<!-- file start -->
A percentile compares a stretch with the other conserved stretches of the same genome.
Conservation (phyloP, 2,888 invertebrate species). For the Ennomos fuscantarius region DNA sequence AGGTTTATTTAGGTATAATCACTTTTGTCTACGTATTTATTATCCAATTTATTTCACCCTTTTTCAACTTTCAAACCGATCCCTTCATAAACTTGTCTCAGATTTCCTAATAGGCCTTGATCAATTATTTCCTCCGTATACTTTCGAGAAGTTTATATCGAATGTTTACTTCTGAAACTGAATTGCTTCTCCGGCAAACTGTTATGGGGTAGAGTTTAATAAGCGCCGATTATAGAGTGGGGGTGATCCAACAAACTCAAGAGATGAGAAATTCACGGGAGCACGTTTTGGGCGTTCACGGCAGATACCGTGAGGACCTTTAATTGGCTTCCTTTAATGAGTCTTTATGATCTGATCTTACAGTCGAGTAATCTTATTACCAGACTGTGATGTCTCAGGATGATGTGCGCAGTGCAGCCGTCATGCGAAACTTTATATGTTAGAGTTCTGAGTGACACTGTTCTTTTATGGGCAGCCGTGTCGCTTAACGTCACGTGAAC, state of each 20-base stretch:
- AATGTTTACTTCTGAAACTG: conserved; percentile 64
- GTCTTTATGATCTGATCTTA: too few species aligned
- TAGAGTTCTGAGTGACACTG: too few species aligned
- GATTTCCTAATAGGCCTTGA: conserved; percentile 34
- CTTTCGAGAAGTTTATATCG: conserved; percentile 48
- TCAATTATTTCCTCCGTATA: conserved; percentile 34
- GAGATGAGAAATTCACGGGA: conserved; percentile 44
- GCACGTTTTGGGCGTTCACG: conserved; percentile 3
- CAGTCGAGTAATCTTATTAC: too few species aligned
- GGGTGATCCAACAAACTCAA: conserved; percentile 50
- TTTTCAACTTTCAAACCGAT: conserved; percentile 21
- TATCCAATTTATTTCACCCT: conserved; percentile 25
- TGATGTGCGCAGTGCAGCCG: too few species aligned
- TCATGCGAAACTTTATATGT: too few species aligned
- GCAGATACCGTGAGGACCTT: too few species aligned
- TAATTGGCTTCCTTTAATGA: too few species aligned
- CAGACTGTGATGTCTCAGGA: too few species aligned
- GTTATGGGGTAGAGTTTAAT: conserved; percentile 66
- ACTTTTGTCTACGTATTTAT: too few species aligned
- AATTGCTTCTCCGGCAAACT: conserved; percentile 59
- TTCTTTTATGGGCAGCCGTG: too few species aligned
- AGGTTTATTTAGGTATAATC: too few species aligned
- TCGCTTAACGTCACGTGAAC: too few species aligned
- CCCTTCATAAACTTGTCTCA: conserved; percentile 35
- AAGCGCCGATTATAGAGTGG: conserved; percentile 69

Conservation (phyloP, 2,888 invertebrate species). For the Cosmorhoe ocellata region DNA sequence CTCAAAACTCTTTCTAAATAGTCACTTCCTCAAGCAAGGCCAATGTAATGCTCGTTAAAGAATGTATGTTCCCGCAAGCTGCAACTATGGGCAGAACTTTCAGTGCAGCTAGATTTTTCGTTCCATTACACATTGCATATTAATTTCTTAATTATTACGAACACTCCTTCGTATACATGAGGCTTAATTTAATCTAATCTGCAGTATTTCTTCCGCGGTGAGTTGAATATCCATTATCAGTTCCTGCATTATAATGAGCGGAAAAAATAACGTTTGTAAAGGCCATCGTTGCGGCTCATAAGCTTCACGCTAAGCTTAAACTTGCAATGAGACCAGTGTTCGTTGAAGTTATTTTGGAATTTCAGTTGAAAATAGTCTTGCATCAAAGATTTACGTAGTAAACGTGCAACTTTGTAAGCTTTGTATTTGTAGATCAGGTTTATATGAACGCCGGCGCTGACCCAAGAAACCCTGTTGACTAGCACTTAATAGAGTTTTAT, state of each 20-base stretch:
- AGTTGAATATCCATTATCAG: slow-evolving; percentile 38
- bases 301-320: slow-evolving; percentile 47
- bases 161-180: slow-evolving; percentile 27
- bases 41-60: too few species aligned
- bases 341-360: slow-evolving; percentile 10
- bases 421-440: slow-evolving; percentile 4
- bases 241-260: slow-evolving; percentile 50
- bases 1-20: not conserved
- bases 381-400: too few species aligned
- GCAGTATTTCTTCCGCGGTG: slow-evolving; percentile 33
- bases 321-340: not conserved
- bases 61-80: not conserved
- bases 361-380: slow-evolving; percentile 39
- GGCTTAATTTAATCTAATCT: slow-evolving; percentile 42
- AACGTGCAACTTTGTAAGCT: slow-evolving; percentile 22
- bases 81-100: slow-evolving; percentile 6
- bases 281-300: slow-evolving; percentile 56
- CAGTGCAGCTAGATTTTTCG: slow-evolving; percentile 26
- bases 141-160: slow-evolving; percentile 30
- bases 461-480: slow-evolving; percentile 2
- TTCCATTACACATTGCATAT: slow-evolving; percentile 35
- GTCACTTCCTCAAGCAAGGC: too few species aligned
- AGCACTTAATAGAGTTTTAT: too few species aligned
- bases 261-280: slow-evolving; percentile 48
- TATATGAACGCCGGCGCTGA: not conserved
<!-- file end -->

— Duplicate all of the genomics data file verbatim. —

A percentile compares a stretch with the other conserved stretches of the same genome.
Conservation (phyloP, 2,888 invertebrate species). For the Ennomos fuscantarius region DNA sequence AGGTTTATTTAGGTATAATCACTTTTGTCTACGTATTTATTATCCAATTTATTTCACCCTTTTTCAACTTTCAAACCGATCCCTTCATAAACTTGTCTCAGATTTCCTAATAGGCCTTGATCAATTATTTCCTCCGTATACTTTCGAGAAGTTTATATCGAATGTTTACTTCTGAAACTGAATTGCTTCTCCGGCAAACTGTTATGGGGTAGAGTTTAATAAGCGCCGATTATAGAGTGGGGGTGATCCAACAAACTCAAGAGATGAGAAATTCACGGGAGCACGTTTTGGGCGTTCACGGCAGATACCGTGAGGACCTTTAATTGGCTTCCTTTAATGAGTCTTTATGATCTGATCTTACAGTCGAGTAATCTTATTACCAGACTGTGATGTCTCAGGATGATGTGCGCAGTGCAGCCGTCATGCGAAACTTTATATGTTAGAGTTCTGAGTGACACTGTTCTTTTATGGGCAGCCGTGTCGCTTAACGTCACGTGAAC, state of each 20-base stretch:
- AATGTTTACTTCTGAAACTG: conserved; percentile 64
- GTCTTTATGATCTGATCTTA: too few species aligned
- TAGAGTTCTGAGTGACACTG: too few species aligned
- GATTTCCTAATAGGCCTTGA: conserved; percentile 34
- CTTTCGAGAAGTTTATATCG: conserved; percentile 48
- TCAATTATTTCCTCCGTATA: conserved; percentile 34
- GAGATGAGAAATTCACGGGA: conserved; percentile 44
- GCACGTTTTGGGCGTTCACG: conserved; percentile 3
- CAGTCGAGTAATCTTATTAC: too few species aligned
- GGGTGATCCAACAAACTCAA: conserved; percentile 50
- TTTTCAACTTTCAAACCGAT: conserved; percentile 21
- TATCCAATTTATTTCACCCT: conserved; percentile 25
- TGATGTGCGCAGTGCAGCCG: too few species aligned
- TCATGCGAAACTTTATATGT: too few species aligned
- GCAGATACCGTGAGGACCTT: too few species aligned
- TAATTGGCTTCCTTTAATGA: too few species aligned
- CAGACTGTGATGTCTCAGGA: too few species aligned
- GTTATGGGGTAGAGTTTAAT: conserved; percentile 66
- ACTTTTGTCTACGTATTTAT: too few species aligned
- AATTGCTTCTCCGGCAAACT: conserved; percentile 59
- TTCTTTTATGGGCAGCCGTG: too few species aligned
- AGGTTTATTTAGGTATAATC: too few species aligned
- TCGCTTAACGTCACGTGAAC: too few species aligned
- CCCTTCATAAACTTGTCTCA: conserved; percentile 35
- AAGCGCCGATTATAGAGTGG: conserved; percentile 69

Conservation (phyloP, 2,888 invertebrate species). For the Cosmorhoe ocellata region DNA sequence CTCAAAACTCTTTCTAAATAGTCACTTCCTCAAGCAAGGCCAATGTAATGCTCGTTAAAGAATGTATGTTCCCGCAAGCTGCAACTATGGGCAGAACTTTCAGTGCAGCTAGATTTTTCGTTCCATTACACATTGCATATTAATTTCTTAATTATTACGAACACTCCTTCGTATACATGAGGCTTAATTTAATCTAATCTGCAGTATTTCTTCCGCGGTGAGTTGAATATCCATTATCAGTTCCTGCATTATAATGAGCGGAAAAAATAACGTTTGTAAAGGCCATCGTTGCGGCTCATAAGCTTCACGCTAAGCTTAAACTTGCAATGAGACCAGTGTTCGTTGAAGTTATTTTGGAATTTCAGTTGAAAATAGTCTTGCATCAAAGATTTACGTAGTAAACGTGCAACTTTGTAAGCTTTGTATTTGTAGATCAGGTTTATATGAACGCCGGCGCTGACCCAAGAAACCCTGTTGACTAGCACTTAATAGAGTTTTAT, state of each 20-base stretch:
- AGTTGAATATCCATTATCAG: slow-evolving; percentile 38
- bases 301-320: slow-evolving; percentile 47
- bases 161-180: slow-evolving; percentile 27
- bases 41-60: too few species aligned
- bases 341-360: slow-evolving; percentile 10
- bases 421-440: slow-evolving; percentile 4
- bases 241-260: slow-evolving; percentile 50
- bases 1-20: not conserved
- bases 381-400: too few species aligned
- GCAGTATTTCTTCCGCGGTG: slow-evolving; percentile 33
- bases 321-340: not conserved
- bases 61-80: not conserved
- bases 361-380: slow-evolving; percentile 39
- GGCTTAATTTAATCTAATCT: slow-evolving; percentile 42
- AACGTGCAACTTTGTAAGCT: slow-evolving; percentile 22
- bases 81-100: slow-evolving; percentile 6
- bases 281-300: slow-evolving; percentile 56
- CAGTGCAGCTAGATTTTTCG: slow-evolving; percentile 26
- bases 141-160: slow-evolving; percentile 30
- bases 461-480: slow-evolving; percentile 2
- TTCCATTACACATTGCATAT: slow-evolving; percentile 35
- GTCACTTCCTCAAGCAAGGC: too few species aligned
- AGCACTTAATAGAGTTTTAT: too few species aligned
- bases 261-280: slow-evolving; percentile 48
- TATATGAACGCCGGCGCTGA: not conserved